|27th September 2011 01:11 PM|
I don't always wear gloves, but when I do I use these.
I only wear gloves when racing with formula setup when I know I will have to be pumping. I have a Concept rower & lift weights so regular sailing is usually not an issue for needing gloves. I originally tried sailing gloves but they never felt right. Also sailing gloves are not really designed to be fully imersed in the water where waterski gloves are. Sailing & waterski golves are not generally thick enough to cause forearm fatigue, that is more an issue of cold water gloves that are thicker.
|27th September 2011 04:15 AM|
To keep your hands blister free use a footcream "cracked heel cream" from Compeed.
Use it everyday after sailing! Fantastic results!
|27th September 2011 03:12 AM|
|mikerb||Blisters are caused by a constant rubbing of the skin as opposed to calouses which are areas of skin that thicken in response to constant pressure. If you are getting blisters you must be allowing the boom to move within your grip so I believe the answer for you is to learn to let the harness take the strain and just use your grip on the boom to guide it not grip it furiously. Gloves are only necessary if it is so cold that your hands go numb......it is a compromise because you will keep your hands warmer but put more pressure on your forearms/tendons and this will be most noticeable if you are gripping the boom like a gorilla!! My tip....learn to hold the boom just with crooked fingers and relax your grip.|
|21st September 2011 02:56 AM|
Ok so finally gave those gloves a go. To be honest they were not bad. They definitely made sailing with blisters more comfortable. They did increase forearm burn a bit. The leather palms are not as grippy as my own skin and so i had to grip a bit harder at times. I was able to manage this quite well by making sure that i relaxed my hands when back in the harness lines. Other than this i was not bothered by the feel of the glove.
I wont be wearing gloves when i sail but it is good to know that if i waste my hands i can chuck them on for a little protection.
|14th September 2011 04:16 PM|
I bought a pair of Dakine gloves just before heading off on a windsurfing trip i did last year in case i killed my hands. I never needed them and so they've never been used. Fully worked my hands over in the last couple of days so i'll give em a try.
So here are a couple of tricks i've heard on the beach:
Dishwashing gloves and duct tape - some random fella reckons that if you waste your hands get a pair of dishwashing gloves cut off the fingers and tape them on with a strip of duct tape around the wrist. He reckons that they provide plenty of protection to raw flesh and are still plenty grippy...
Superglue - A mate who did his time competing around the world in the 80's and 90's reckons that hospital grade superglue was the perfect thing for emergencies. Just glue the flap down or the cut shut and away you go... Apparently the body can heal through the bond...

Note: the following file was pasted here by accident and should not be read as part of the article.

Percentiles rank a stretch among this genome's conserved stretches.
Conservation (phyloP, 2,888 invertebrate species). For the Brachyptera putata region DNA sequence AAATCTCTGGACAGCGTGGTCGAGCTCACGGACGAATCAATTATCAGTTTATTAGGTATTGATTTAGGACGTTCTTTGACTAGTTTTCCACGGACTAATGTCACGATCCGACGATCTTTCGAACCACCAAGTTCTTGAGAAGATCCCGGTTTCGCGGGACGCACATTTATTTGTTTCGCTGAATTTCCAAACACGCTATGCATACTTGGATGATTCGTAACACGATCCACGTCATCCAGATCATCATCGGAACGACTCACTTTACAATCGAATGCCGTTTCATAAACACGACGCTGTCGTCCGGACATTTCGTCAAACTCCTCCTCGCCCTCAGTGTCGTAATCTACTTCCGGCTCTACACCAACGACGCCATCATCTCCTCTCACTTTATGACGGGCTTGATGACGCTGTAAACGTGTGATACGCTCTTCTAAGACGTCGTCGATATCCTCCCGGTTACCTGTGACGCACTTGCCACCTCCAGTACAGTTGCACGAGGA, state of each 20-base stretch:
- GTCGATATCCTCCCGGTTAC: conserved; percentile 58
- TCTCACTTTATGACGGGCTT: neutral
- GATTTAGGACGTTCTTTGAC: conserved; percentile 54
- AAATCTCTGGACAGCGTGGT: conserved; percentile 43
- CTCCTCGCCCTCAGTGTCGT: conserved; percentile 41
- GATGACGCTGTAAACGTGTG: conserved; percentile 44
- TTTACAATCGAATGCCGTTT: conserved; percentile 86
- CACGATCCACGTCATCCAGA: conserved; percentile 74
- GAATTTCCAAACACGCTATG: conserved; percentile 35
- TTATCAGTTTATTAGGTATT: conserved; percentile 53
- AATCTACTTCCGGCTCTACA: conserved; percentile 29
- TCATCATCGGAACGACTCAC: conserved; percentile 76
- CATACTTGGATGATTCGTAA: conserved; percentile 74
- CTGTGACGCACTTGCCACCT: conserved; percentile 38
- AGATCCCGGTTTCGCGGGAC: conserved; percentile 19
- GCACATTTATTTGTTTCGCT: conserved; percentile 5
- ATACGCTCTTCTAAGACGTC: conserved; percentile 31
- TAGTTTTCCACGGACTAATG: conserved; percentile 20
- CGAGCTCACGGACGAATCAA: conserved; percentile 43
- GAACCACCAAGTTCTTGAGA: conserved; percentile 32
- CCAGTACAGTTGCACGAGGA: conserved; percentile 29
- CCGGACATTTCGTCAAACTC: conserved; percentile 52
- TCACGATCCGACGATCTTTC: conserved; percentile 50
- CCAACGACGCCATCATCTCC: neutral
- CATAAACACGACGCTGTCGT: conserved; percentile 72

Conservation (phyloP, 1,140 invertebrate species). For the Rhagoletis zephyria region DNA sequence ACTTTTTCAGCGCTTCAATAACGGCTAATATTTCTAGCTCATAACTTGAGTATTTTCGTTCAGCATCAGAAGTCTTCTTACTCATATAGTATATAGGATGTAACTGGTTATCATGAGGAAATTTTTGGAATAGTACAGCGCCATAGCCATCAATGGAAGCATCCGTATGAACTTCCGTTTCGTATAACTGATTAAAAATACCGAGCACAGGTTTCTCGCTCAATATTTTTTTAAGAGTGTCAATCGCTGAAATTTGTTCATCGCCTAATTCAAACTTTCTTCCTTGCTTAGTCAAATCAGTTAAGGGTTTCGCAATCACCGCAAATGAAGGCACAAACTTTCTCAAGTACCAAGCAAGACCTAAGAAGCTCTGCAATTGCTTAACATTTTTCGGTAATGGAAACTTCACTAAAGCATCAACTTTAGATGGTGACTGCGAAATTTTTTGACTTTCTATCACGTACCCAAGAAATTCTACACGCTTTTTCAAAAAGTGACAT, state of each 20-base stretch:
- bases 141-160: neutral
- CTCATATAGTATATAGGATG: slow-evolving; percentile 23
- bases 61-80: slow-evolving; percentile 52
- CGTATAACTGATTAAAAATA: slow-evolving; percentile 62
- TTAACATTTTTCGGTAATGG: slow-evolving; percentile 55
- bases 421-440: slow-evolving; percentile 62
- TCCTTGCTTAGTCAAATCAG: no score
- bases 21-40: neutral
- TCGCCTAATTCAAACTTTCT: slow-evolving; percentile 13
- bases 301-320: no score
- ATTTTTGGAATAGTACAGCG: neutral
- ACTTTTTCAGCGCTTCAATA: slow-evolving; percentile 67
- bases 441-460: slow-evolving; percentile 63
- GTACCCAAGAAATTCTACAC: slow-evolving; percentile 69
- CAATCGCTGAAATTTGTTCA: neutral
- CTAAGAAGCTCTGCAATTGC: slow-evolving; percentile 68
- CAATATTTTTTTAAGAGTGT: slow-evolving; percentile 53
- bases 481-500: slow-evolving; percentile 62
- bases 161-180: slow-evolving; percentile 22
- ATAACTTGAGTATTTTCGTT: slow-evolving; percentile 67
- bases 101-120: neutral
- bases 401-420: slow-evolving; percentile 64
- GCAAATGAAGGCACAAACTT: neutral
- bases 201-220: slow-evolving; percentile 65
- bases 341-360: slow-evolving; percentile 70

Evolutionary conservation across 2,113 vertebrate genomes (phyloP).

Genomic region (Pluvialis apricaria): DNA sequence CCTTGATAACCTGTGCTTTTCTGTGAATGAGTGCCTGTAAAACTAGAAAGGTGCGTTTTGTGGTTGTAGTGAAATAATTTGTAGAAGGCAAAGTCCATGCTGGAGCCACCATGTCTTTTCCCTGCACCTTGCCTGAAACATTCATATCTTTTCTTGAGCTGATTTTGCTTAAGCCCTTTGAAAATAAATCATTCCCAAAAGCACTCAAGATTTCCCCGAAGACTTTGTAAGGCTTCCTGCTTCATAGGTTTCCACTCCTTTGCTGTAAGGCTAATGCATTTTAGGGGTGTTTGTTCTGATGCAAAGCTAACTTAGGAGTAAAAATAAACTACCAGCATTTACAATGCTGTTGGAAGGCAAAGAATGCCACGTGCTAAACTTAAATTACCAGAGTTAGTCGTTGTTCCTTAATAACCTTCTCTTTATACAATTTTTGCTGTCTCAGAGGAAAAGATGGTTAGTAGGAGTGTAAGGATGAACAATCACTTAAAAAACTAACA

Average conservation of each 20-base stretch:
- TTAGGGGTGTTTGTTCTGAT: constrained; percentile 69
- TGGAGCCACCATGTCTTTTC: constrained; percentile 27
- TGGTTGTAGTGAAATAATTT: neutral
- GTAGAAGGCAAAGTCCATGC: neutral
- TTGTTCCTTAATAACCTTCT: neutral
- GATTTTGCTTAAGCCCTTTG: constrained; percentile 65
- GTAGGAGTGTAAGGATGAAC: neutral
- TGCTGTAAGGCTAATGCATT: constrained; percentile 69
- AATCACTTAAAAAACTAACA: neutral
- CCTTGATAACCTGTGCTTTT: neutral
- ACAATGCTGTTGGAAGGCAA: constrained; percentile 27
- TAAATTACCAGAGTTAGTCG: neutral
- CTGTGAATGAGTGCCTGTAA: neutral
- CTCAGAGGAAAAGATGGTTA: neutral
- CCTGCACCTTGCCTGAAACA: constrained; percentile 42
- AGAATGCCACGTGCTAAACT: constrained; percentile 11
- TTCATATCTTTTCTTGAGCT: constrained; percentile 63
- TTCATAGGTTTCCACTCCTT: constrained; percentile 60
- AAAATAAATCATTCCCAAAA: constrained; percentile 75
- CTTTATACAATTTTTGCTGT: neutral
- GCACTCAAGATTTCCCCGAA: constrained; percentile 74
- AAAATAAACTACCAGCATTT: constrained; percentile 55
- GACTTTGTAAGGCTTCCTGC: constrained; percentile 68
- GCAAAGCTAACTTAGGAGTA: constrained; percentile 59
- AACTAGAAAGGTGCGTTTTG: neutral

|13th September 2011 08:43 PM|
90% of the gloves out there are as you say, "a pain in my forearm muscles". It's hard to find gloves that don't require an effort to bend the fingers and are thin enough to not bunch up under your fingers. They must also have a wrist strap to keep the gloves from being pulled off.
However, when you find the right ones, the extra friction/grip of the glove material reduces the forearm fatigue as compared to bare hands. Murry Marine used to make a thin glove that I used for 15 years, then no more production. I tried Hobie gloves for a while but they only worked fine after several days of break in. Now I love the West marine gloves.
Last week, a buddy of mine stopped by to borrow some duct tape for his blistered hands. Our first windy day of the summer/fall season and his hands were toast.
I am not trying to sell anyone anything, just relating my thoughts on the subject. Make your own decisions.
|13th September 2011 04:25 AM|
|fataux||i haven't try to use a glove before, but last mount (i guess) one of my friend (who is new to the sport) forget his gloves on the opposite beach (where we rest for a while), and as he couldn't plane well yet, he ask me to bring them for him. when i got the gloves , i try to wear it for transportation and omg, what a pain in my forearm muscles. may be because i'm also a little bit of tiered but it is really hard to grab the boom, and to be able to grab i have to use excessive power which drain my arms power.. nothing is as comfy as a bare hand i guess|
|13th September 2011 12:34 AM|
I also have worn boots for the last 27 years. I sail mostly in lakes and most of the launch areas are sand/mud with rocks & glass. From all the cuts I see on the bottom of my boots, there is no question that they are a good idea. Less feel of the board? Possibly, but I don't seem to have a problem. No cut feet, no blisters, no raw places, no jammed toes.
If you only sail off a clean sandy beach, I can see why you may not want boots.
|12th September 2011 03:51 PM|
|Farlo||Mittens will also protect your palms and are less bulky than full gloves. The grip of your boom might be a bit abrasive as well. I would make a similar comment for boots. After cutting yourself on sharp stones or shells, you may appreciate them. I know some sailors just can't windsurf with boots or don't feel the board. This always surprises me.|
|12th September 2011 02:09 AM|
I guess I am a "girl", but a smart one. Better grip on the boom, less arm fatigue, never a blister, and I have great feel on the boom. Not everyone likes gloves and if you have been bare handed for some time, gloves will feel unnatural and will feel bulky. However, if you stick with it, they become unnoticeable and comfortable.
With age comes wisdom.
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